Pebble dikes are intrusive features associated with the forceful emplacement of magmas. Farmin (1934) and Lovering (1949), who studied pebble dikes at their type area in the Tintic District, Utah, describe them as vein- or dike-like bodies composed of rounded, subangular, or angular pebbles of materials derived from local formations in a matrix of finer-grained pebble material or of intrusive rock. In the course of the field investigation of the Topia Mining district in the northwest part of Durango, Mexico, pebble dikes were observed cutting the andesite rocks of the area. These dikes at Topia were similar to the pebble dikes at Tintic which the writer has also had the opportunity to study in the field. The presence of these dikes at Topia was of great interest because they contain the only sedimentary rocks in the entire region, and shed more light on the mechanics of intrusion in the area.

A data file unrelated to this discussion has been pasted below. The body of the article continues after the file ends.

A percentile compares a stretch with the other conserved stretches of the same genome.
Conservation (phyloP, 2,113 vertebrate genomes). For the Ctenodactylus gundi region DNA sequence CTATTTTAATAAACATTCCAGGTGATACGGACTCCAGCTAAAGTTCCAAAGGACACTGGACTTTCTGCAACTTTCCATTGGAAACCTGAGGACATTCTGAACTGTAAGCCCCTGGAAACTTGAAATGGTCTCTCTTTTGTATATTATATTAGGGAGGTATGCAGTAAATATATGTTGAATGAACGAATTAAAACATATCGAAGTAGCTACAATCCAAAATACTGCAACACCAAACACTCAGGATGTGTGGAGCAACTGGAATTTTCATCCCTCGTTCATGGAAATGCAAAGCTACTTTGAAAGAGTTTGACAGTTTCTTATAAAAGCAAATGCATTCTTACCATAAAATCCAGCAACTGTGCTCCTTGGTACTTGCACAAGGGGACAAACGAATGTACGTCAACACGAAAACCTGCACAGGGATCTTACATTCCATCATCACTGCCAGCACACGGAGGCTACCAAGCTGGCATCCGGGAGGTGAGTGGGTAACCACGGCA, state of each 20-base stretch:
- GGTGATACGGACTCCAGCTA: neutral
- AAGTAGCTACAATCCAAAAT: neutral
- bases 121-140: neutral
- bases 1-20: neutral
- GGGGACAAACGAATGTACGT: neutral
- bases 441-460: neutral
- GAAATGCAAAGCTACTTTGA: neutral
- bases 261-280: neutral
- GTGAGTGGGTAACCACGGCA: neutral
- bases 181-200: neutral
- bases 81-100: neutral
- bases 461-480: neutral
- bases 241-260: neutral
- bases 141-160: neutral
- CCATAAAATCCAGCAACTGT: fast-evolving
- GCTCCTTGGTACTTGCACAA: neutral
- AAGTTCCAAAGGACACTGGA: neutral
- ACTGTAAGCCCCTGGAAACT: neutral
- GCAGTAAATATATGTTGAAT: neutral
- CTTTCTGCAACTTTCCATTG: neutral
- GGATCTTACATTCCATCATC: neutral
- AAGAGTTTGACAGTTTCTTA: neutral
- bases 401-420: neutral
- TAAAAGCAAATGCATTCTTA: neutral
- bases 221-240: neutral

Proceedings of the Iowa Academy of Science
©1958 Iowa Academy of Science, Inc.
"The Occurrence of Pebble Dikes in the Topia Mining District, Durango, Mexico,"
Proceedings of the Iowa Academy of Science, 65(1), 288-294.
Available at: https://scholarworks.uni.edu/pias/vol65/iss1/42